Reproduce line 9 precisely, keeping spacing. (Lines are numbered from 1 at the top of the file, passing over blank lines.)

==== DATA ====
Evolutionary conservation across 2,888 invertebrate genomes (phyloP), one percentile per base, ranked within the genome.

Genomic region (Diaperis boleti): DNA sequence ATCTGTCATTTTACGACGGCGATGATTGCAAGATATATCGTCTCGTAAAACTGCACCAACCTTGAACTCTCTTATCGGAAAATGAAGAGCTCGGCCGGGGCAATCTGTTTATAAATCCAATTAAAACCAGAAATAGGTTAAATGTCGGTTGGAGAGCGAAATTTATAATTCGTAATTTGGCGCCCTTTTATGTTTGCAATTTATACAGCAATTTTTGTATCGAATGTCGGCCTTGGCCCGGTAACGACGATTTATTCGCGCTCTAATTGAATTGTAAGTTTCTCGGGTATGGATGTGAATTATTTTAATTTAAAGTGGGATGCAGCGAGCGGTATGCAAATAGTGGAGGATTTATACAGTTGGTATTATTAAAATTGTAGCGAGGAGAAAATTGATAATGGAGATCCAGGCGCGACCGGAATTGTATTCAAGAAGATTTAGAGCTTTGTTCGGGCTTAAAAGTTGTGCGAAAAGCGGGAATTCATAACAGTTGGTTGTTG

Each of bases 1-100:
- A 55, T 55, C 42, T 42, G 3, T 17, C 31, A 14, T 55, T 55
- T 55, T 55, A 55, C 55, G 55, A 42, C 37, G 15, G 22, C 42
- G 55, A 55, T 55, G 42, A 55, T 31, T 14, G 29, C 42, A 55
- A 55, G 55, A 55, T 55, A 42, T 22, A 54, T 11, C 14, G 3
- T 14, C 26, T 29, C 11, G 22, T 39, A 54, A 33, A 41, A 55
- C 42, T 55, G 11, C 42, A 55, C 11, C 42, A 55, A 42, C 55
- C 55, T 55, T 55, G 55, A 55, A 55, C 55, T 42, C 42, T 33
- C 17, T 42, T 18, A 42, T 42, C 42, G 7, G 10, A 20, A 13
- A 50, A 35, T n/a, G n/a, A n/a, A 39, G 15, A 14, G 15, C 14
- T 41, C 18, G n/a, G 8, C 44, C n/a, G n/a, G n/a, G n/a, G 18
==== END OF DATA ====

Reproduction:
- C 42, T 55, G 11, C 42, A 55, C 11, C 42, A 55, A 42, C 55